The two outer and the two inner lines of slots are for the characters whom Amélie bumps into. Since each person has a different way of walking, my characters also have to have their own step size and way of steps. So I couldn’t work with holes. That is why slots are provided instead of holes so I can play with the step size.
Tape measures are fastened on the side of the plate. These have two goals:
1. I film 12 frames per step of my main character(6 movements for 1 step, 2 frames each). After each picture I have to turn the turntable a bit further. The calculations showed that I have to turn the turntable 1cm after each frame. Thanks to those tape measures, I can easily maintain that regularity.
2. In addition, the numbers on the tape measures ensure that, if I have to reshoot a scene (which I hope will not be the case), I can see in my my previous shots how my decor stood at that point and I can make the turn the turntable back to the exact place.
I combined the knowledge and skills of previous projects for the decors of my bachelor graduation film MY LABEL.
I built three decors: a bedroom for the main character, a classroom and a playground.
I tried to work with paper as much as possible so that the different objects in the scene would fit together. The furniture is made from model cardboard and covered with brown paper. I used real wallpaper for the walls. The floor is a large paper print of laminate.
For the classroom I used the same techniques as for the bedroom.
I also worked with paper for the playground. Both the floor and the walls are printed on white printing paper. I made this choice initially because of the time pressure. When you have only half a year to make a short film, you have to think economically. Nevertheless, I think these prints work well and the environment feels natural.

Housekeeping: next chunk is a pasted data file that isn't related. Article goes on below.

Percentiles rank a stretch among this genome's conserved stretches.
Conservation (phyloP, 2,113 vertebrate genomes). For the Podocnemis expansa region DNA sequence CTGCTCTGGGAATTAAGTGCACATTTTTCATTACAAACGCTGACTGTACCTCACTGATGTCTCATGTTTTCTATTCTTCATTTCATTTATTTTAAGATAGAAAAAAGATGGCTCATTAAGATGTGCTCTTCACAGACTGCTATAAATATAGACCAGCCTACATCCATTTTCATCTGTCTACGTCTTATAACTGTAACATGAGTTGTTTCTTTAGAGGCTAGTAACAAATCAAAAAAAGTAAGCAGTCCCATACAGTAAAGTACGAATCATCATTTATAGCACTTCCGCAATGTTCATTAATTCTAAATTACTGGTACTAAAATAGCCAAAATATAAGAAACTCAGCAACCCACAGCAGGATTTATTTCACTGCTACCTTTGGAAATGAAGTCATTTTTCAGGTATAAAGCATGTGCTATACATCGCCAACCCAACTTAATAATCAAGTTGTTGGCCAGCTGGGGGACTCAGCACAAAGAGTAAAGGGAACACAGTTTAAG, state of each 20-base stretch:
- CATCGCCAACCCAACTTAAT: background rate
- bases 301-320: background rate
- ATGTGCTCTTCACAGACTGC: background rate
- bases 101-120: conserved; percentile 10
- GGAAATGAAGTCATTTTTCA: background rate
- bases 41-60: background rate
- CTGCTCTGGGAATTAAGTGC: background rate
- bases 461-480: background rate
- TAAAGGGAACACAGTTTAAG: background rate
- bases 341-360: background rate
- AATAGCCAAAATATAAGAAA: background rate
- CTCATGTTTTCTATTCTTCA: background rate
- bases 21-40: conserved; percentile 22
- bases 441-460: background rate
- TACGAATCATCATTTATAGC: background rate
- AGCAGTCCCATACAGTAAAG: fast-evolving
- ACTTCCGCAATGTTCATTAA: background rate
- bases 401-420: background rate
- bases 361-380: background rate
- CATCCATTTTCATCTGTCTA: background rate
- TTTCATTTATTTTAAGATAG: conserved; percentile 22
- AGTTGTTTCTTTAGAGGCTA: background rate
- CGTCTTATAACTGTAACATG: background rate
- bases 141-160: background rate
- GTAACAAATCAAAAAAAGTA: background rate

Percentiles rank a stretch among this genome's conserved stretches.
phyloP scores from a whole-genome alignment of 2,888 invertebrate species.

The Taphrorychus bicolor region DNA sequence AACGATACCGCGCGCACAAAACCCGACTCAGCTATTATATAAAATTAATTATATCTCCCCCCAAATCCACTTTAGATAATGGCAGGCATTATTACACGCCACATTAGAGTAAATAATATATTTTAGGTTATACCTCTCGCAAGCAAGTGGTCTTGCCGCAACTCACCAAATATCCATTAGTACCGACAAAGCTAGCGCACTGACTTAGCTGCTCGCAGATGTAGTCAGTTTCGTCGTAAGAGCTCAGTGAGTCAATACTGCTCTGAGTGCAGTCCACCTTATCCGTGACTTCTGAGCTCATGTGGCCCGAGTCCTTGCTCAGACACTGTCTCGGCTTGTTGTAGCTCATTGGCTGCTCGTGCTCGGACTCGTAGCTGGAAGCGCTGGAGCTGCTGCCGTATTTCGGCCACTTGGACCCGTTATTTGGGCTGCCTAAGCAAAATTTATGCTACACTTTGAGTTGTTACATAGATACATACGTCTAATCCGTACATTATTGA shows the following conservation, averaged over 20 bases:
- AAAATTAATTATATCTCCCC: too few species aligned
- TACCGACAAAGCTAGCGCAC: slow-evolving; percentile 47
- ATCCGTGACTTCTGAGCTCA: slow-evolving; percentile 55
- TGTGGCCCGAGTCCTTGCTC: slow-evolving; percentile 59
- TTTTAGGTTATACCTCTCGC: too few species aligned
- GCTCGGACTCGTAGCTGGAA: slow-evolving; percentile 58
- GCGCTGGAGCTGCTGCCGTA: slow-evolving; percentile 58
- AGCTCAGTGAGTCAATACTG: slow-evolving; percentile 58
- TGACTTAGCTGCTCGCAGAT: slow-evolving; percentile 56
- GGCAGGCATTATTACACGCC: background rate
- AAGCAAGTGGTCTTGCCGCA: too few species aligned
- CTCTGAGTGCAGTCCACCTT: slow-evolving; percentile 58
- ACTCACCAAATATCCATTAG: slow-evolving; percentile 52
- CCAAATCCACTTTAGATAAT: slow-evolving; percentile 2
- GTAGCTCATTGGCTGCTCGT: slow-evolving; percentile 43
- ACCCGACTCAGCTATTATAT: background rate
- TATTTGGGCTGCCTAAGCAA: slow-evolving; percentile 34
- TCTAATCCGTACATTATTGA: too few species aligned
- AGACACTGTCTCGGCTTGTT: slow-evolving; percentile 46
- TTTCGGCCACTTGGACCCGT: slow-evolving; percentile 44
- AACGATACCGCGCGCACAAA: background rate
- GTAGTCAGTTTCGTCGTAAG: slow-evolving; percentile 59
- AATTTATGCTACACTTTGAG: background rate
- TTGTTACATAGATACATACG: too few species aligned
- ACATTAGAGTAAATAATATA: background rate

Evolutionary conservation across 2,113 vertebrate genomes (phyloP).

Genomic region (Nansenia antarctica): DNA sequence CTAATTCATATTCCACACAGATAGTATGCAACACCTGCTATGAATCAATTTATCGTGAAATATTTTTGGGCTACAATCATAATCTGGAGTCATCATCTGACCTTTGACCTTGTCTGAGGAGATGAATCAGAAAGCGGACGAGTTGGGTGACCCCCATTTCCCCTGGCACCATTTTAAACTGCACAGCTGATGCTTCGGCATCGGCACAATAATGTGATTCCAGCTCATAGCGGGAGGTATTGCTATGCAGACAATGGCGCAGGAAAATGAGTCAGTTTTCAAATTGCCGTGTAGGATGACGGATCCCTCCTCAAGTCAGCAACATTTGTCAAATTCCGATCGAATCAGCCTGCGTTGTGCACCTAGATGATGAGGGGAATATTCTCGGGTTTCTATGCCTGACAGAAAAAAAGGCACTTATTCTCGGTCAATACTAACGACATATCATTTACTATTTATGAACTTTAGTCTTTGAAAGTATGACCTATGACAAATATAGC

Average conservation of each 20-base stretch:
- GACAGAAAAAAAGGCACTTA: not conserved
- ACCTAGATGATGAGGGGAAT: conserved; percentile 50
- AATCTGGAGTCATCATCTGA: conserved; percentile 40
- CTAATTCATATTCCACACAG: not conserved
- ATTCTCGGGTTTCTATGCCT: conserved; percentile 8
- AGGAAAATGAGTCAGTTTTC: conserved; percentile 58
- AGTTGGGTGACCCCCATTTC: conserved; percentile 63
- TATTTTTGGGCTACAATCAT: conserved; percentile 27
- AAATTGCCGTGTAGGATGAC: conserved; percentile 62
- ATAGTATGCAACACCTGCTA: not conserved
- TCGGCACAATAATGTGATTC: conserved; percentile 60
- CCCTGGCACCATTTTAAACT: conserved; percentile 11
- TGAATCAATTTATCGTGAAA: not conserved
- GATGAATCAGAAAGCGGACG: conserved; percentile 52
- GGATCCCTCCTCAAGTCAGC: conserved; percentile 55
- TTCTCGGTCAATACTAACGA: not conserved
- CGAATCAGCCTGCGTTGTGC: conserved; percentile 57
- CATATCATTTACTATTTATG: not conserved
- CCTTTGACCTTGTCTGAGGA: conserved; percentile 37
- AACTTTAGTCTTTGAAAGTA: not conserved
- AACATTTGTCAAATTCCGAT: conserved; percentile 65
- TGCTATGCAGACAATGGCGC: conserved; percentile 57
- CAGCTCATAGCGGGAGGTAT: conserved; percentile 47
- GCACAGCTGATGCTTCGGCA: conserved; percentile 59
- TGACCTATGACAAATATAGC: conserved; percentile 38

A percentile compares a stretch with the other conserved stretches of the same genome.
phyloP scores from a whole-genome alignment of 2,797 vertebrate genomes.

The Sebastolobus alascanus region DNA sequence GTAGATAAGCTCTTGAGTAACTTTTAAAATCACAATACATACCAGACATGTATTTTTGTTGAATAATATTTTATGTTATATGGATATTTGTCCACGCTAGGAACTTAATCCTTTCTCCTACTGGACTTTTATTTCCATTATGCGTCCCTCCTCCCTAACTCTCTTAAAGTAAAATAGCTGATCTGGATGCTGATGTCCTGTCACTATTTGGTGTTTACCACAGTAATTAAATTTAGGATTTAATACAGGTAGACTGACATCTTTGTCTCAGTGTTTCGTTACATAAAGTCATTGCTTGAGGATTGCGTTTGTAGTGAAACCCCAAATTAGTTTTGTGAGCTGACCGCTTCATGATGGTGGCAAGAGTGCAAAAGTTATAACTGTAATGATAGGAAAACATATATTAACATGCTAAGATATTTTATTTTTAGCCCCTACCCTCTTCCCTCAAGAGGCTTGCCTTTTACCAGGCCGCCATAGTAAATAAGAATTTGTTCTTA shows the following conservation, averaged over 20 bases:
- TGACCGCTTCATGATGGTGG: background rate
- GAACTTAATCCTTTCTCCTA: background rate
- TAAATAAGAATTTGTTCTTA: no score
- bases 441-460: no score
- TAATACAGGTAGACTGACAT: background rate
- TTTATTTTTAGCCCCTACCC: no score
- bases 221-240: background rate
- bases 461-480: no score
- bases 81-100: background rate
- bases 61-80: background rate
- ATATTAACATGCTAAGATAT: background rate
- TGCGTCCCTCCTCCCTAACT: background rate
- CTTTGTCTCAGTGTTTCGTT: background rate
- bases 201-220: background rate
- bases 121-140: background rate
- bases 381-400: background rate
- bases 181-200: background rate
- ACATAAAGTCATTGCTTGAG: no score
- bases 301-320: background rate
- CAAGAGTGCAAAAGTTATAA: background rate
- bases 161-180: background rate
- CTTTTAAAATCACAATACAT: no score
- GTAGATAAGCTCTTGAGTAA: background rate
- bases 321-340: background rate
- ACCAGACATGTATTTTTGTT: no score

The benches are just like in the classroom: a steel frame with a board made from model cardboard and covered with brown paper.
The playground is surrounded by four walls. It is impossible to build the entire playground and still have room to film. So I first set up one corner and later the other corner.
WINTER 2018 – SPRING 2019
Ada & Odile
I brought my gained knowledge and skills to a higher level for the decors of my master graduation film ADA & ODILE
The entire story is set in four rooms on the ground floor of a house. The basic structure of the house communicates the relationship between Ada and Odile. There are big openings that connect the rooms with each other to create open spaces. In this way it shows that Ada and Odile can hardly not see each other, even though Odile manages to do so. The walls function as visible borders between them. They also create frame in frame images to accentuate their mental state of being trapped in their routine and being physically in the same house with each other.
At the end of the second year I discovered how much I enjoyed working with paper. In this film every piece of furniture and every prop is covered with paper. Only the pieces made out of fabrics in real life are also made of fabrics in the decor: blankets, curtains… This way the puppets with their fabric clothes fit in the decor, even though both are made out of different materials.